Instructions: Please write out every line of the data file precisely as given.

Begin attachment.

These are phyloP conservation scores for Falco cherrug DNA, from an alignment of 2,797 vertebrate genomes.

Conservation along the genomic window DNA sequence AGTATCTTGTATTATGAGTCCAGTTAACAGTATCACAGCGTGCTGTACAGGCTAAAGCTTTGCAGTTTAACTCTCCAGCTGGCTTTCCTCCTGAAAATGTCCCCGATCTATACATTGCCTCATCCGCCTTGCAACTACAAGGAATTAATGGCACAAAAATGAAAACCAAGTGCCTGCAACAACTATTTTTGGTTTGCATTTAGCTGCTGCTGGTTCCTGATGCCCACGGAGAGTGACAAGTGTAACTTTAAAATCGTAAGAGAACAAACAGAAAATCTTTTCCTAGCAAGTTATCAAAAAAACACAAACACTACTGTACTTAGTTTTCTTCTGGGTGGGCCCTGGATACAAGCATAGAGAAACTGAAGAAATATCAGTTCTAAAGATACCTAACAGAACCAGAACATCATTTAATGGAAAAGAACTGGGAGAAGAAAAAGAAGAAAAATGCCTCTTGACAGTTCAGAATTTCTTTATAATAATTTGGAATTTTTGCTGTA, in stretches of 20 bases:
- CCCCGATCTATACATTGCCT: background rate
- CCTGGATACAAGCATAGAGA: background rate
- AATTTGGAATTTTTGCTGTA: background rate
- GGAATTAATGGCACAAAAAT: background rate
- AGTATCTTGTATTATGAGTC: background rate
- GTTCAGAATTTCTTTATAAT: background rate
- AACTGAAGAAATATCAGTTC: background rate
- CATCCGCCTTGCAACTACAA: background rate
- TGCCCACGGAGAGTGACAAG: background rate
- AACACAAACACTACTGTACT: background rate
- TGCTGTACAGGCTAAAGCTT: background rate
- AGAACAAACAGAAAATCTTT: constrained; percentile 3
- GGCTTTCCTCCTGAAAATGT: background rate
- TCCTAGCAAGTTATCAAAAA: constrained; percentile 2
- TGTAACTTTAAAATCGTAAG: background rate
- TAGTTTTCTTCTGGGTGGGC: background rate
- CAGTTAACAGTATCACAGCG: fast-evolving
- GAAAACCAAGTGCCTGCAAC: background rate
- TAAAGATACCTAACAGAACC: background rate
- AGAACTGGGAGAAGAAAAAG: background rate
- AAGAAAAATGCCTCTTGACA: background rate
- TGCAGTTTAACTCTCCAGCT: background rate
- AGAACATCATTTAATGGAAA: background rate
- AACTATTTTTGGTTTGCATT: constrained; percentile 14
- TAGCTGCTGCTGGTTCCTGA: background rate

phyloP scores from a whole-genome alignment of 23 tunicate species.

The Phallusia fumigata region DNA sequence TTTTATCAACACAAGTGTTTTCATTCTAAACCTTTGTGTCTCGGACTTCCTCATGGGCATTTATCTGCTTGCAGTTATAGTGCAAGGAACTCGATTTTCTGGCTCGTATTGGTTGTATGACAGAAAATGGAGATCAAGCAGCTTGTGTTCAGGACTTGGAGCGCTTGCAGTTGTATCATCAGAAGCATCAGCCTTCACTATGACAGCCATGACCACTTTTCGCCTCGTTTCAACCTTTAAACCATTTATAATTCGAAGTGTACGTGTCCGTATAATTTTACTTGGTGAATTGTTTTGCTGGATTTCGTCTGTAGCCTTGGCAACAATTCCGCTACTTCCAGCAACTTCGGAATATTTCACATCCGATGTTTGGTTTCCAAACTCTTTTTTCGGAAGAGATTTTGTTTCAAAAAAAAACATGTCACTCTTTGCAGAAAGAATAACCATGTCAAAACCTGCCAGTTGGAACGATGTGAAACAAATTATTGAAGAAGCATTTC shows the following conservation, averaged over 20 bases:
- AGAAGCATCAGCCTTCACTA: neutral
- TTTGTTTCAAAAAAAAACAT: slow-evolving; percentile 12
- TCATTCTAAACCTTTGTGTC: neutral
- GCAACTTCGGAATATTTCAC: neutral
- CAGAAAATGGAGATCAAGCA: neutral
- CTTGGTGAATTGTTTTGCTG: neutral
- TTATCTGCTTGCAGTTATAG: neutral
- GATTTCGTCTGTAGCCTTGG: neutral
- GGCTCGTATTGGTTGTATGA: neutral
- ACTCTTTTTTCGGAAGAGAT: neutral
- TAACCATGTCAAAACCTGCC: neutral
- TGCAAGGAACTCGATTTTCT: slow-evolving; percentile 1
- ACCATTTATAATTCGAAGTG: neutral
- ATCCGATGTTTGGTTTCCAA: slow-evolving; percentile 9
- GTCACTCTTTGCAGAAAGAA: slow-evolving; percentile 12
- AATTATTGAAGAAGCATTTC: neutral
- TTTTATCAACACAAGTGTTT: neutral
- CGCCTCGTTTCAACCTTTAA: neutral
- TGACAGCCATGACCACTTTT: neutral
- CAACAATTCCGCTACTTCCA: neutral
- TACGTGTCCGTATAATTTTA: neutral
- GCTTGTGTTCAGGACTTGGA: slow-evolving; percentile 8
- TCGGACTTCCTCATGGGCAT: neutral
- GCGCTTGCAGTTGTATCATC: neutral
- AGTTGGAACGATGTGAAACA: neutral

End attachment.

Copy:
These are phyloP conservation scores for Falco cherrug DNA, from an alignment of 2,797 vertebrate genomes.

Conservation along the genomic window DNA sequence AGTATCTTGTATTATGAGTCCAGTTAACAGTATCACAGCGTGCTGTACAGGCTAAAGCTTTGCAGTTTAACTCTCCAGCTGGCTTTCCTCCTGAAAATGTCCCCGATCTATACATTGCCTCATCCGCCTTGCAACTACAAGGAATTAATGGCACAAAAATGAAAACCAAGTGCCTGCAACAACTATTTTTGGTTTGCATTTAGCTGCTGCTGGTTCCTGATGCCCACGGAGAGTGACAAGTGTAACTTTAAAATCGTAAGAGAACAAACAGAAAATCTTTTCCTAGCAAGTTATCAAAAAAACACAAACACTACTGTACTTAGTTTTCTTCTGGGTGGGCCCTGGATACAAGCATAGAGAAACTGAAGAAATATCAGTTCTAAAGATACCTAACAGAACCAGAACATCATTTAATGGAAAAGAACTGGGAGAAGAAAAAGAAGAAAAATGCCTCTTGACAGTTCAGAATTTCTTTATAATAATTTGGAATTTTTGCTGTA, in stretches of 20 bases:
- CCCCGATCTATACATTGCCT: background rate
- CCTGGATACAAGCATAGAGA: background rate
- AATTTGGAATTTTTGCTGTA: background rate
- GGAATTAATGGCACAAAAAT: background rate
- AGTATCTTGTATTATGAGTC: background rate
- GTTCAGAATTTCTTTATAAT: background rate
- AACTGAAGAAATATCAGTTC: background rate
- CATCCGCCTTGCAACTACAA: background rate
- TGCCCACGGAGAGTGACAAG: background rate
- AACACAAACACTACTGTACT: background rate
- TGCTGTACAGGCTAAAGCTT: background rate
- AGAACAAACAGAAAATCTTT: constrained; percentile 3
- GGCTTTCCTCCTGAAAATGT: background rate
- TCCTAGCAAGTTATCAAAAA: constrained; percentile 2
- TGTAACTTTAAAATCGTAAG: background rate
- TAGTTTTCTTCTGGGTGGGC: background rate
- CAGTTAACAGTATCACAGCG: fast-evolving
- GAAAACCAAGTGCCTGCAAC: background rate
- TAAAGATACCTAACAGAACC: background rate
- AGAACTGGGAGAAGAAAAAG: background rate
- AAGAAAAATGCCTCTTGACA: background rate
- TGCAGTTTAACTCTCCAGCT: background rate
- AGAACATCATTTAATGGAAA: background rate
- AACTATTTTTGGTTTGCATT: constrained; percentile 14
- TAGCTGCTGCTGGTTCCTGA: background rate

phyloP scores from a whole-genome alignment of 23 tunicate species.

The Phallusia fumigata region DNA sequence TTTTATCAACACAAGTGTTTTCATTCTAAACCTTTGTGTCTCGGACTTCCTCATGGGCATTTATCTGCTTGCAGTTATAGTGCAAGGAACTCGATTTTCTGGCTCGTATTGGTTGTATGACAGAAAATGGAGATCAAGCAGCTTGTGTTCAGGACTTGGAGCGCTTGCAGTTGTATCATCAGAAGCATCAGCCTTCACTATGACAGCCATGACCACTTTTCGCCTCGTTTCAACCTTTAAACCATTTATAATTCGAAGTGTACGTGTCCGTATAATTTTACTTGGTGAATTGTTTTGCTGGATTTCGTCTGTAGCCTTGGCAACAATTCCGCTACTTCCAGCAACTTCGGAATATTTCACATCCGATGTTTGGTTTCCAAACTCTTTTTTCGGAAGAGATTTTGTTTCAAAAAAAAACATGTCACTCTTTGCAGAAAGAATAACCATGTCAAAACCTGCCAGTTGGAACGATGTGAAACAAATTATTGAAGAAGCATTTC shows the following conservation, averaged over 20 bases:
- AGAAGCATCAGCCTTCACTA: neutral
- TTTGTTTCAAAAAAAAACAT: slow-evolving; percentile 12
- TCATTCTAAACCTTTGTGTC: neutral
- GCAACTTCGGAATATTTCAC: neutral
- CAGAAAATGGAGATCAAGCA: neutral
- CTTGGTGAATTGTTTTGCTG: neutral
- TTATCTGCTTGCAGTTATAG: neutral
- GATTTCGTCTGTAGCCTTGG: neutral
- GGCTCGTATTGGTTGTATGA: neutral
- ACTCTTTTTTCGGAAGAGAT: neutral
- TAACCATGTCAAAACCTGCC: neutral
- TGCAAGGAACTCGATTTTCT: slow-evolving; percentile 1
- ACCATTTATAATTCGAAGTG: neutral
- ATCCGATGTTTGGTTTCCAA: slow-evolving; percentile 9
- GTCACTCTTTGCAGAAAGAA: slow-evolving; percentile 12
- AATTATTGAAGAAGCATTTC: neutral
- TTTTATCAACACAAGTGTTT: neutral
- CGCCTCGTTTCAACCTTTAA: neutral
- TGACAGCCATGACCACTTTT: neutral
- CAACAATTCCGCTACTTCCA: neutral
- TACGTGTCCGTATAATTTTA: neutral
- GCTTGTGTTCAGGACTTGGA: slow-evolving; percentile 8
- TCGGACTTCCTCATGGGCAT: neutral
- GCGCTTGCAGTTGTATCATC: neutral
- AGTTGGAACGATGTGAAACA: neutral